The boldface entry is for the current, which shows a very close coincidence of values. The net impedance at the feedpoint is simply the sum of the individual impedance values. The resistive component shows a tight alignment with the value reported by the NEC model. The model shows a higher reactance than we obtain from the calculations. However, the calculations do not include the triangular loop that creates the series connections. If we remodel the array for a separate source for each phase line, we obtain from NEC impedance values of 64.3 + j55.6 and 84.3 + j7.1 Ohms, for a net series impedance of 148.6 + j62.7 Ohms, very close to the calculated value. Although the connection triangular loop may seem small, it is significant.

Neither of the two versions of the phased array is directly suited to the use of a 50-Ohm main feedline. We raised the impedance of the parallel connected version by the use of a section of 35-Ohm cable, usually constructed from two parallel sections of 70-Ohm cable. Even though the matching section cable impedance is not the geometric mean between the array impedance and the main line impedance, we found a length that provided a satisfactory 50-Ohm SWR. Similarly, we may use a 93-Ohm cable (such as RG-62 with a VF of 0.84) to serve as a matching section for the series connected version of the array. The array impedance is not perfect for use with a 1/4 wavelength of this cable, but a slightly longer cable (108" physically, 128.5" electrically) provides a satisfactory design-frequency resonant impedance (40.9 Ohms).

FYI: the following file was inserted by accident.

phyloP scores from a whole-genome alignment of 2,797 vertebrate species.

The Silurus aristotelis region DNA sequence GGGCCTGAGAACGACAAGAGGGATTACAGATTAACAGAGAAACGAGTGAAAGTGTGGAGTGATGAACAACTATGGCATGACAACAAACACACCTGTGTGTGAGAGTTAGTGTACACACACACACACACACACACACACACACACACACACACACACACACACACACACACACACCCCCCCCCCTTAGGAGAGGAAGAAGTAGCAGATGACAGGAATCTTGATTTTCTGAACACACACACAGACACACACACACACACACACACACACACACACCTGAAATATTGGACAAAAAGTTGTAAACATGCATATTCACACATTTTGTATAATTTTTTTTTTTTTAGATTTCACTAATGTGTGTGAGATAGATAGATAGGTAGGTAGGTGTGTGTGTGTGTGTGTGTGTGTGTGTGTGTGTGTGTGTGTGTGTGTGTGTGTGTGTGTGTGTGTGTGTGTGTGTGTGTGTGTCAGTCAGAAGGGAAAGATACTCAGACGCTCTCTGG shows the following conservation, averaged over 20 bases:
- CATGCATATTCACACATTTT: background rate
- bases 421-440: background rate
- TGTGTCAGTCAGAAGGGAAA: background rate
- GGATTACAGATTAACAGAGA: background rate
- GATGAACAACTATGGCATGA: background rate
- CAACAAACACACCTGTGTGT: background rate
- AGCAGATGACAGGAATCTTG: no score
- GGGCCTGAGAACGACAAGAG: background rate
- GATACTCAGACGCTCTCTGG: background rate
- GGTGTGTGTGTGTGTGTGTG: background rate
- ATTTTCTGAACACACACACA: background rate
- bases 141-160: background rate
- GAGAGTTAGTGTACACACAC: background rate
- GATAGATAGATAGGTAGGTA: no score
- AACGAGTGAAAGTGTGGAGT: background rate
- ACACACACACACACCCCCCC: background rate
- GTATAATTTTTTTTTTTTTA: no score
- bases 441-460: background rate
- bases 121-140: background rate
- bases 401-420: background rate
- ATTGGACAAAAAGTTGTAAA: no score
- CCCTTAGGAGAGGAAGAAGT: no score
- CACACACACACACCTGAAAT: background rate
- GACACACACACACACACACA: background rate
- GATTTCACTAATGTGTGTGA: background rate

In fact, both versions of the array, with the proper matching section, provide complete coverage of the first MHz of 10 meters with well under a 2:1 SWR value. Since both arrays also provide essentially the same performance in all vital categories, performance cannot be the deciding factor in selecting which version to use. Of course, these notes are not necessarily recommending either version for actual use.